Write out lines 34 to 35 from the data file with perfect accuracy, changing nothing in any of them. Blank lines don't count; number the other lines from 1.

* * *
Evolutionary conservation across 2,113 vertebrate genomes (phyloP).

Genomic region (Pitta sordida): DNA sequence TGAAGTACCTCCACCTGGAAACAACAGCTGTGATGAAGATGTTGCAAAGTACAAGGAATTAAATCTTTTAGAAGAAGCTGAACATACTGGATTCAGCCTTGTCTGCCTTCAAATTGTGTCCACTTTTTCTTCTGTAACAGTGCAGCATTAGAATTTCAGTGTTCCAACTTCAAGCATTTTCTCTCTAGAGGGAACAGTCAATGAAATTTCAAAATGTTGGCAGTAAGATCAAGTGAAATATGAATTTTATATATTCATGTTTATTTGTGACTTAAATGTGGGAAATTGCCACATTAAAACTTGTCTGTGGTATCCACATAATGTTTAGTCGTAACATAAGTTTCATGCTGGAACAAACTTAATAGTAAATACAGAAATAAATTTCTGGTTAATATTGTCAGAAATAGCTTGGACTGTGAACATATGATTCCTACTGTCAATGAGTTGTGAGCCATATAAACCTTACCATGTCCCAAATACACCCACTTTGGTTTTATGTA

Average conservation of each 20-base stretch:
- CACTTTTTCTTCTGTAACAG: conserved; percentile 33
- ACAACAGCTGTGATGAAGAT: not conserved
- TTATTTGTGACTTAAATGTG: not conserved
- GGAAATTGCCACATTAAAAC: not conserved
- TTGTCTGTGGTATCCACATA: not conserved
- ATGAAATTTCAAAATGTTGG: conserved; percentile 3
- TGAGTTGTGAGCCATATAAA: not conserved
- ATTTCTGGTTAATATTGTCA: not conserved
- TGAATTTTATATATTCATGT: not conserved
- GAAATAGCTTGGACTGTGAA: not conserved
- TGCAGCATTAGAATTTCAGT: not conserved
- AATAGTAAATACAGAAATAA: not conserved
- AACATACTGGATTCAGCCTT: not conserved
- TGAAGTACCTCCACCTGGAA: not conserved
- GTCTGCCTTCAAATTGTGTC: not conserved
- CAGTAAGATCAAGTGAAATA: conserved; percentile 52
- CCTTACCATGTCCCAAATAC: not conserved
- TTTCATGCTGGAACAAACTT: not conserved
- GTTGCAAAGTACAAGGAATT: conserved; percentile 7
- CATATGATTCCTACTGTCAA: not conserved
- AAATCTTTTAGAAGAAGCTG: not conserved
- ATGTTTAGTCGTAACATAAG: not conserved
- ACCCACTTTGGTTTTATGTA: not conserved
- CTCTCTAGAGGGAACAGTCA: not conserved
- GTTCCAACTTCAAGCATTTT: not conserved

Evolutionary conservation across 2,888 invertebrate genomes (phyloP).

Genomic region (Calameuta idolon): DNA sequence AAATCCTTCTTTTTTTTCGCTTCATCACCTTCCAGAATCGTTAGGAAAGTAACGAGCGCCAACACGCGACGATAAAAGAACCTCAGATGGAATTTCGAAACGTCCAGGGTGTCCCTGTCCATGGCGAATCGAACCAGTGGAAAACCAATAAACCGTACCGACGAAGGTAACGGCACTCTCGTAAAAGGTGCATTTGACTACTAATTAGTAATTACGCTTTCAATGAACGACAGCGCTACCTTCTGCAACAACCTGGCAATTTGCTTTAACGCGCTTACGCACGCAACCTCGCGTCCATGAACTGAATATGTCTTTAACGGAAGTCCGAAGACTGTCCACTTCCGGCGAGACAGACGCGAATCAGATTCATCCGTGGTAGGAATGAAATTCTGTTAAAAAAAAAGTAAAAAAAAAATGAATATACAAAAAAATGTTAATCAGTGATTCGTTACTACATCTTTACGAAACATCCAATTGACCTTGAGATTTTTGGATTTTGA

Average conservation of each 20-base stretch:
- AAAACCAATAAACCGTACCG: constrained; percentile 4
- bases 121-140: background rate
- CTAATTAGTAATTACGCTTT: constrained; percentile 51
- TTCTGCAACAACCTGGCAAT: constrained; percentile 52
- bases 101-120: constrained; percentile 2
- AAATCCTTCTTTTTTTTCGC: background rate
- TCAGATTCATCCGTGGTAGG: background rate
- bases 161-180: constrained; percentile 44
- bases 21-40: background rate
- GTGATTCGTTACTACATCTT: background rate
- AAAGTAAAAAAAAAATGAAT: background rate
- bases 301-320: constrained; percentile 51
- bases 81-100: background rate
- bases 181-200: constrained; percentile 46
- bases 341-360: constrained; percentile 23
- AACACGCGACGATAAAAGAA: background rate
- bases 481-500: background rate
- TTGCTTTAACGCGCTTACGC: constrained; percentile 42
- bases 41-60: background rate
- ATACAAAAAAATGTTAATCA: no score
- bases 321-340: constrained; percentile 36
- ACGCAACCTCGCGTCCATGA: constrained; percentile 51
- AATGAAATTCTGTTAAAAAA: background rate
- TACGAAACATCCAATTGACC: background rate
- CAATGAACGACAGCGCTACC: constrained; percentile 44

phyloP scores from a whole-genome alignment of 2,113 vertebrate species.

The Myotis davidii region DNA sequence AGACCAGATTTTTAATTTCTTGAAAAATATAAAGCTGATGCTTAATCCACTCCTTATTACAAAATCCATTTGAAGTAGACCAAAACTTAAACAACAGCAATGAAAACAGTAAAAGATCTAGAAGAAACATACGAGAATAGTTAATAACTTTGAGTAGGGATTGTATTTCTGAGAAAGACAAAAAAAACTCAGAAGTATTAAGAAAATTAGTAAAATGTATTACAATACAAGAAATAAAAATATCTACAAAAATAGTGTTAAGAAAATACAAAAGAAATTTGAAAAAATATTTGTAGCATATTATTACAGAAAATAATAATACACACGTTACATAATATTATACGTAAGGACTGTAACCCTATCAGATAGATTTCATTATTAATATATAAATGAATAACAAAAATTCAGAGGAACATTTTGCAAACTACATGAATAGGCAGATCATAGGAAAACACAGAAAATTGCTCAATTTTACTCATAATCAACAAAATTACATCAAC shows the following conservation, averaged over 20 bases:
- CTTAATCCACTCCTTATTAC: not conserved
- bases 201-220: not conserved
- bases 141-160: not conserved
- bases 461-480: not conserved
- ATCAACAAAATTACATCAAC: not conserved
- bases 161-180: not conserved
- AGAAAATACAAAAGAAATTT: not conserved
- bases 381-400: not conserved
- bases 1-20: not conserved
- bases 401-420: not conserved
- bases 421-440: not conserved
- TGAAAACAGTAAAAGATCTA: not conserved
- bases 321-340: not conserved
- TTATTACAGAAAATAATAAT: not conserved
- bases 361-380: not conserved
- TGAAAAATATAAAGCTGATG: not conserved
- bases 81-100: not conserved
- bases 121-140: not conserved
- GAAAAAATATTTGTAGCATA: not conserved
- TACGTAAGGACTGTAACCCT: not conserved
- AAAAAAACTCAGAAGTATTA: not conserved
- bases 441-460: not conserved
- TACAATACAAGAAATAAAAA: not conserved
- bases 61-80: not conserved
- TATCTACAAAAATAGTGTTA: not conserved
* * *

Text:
- CTAATTAGTAATTACGCTTT: constrained; percentile 51
- TTCTGCAACAACCTGGCAAT: constrained; percentile 52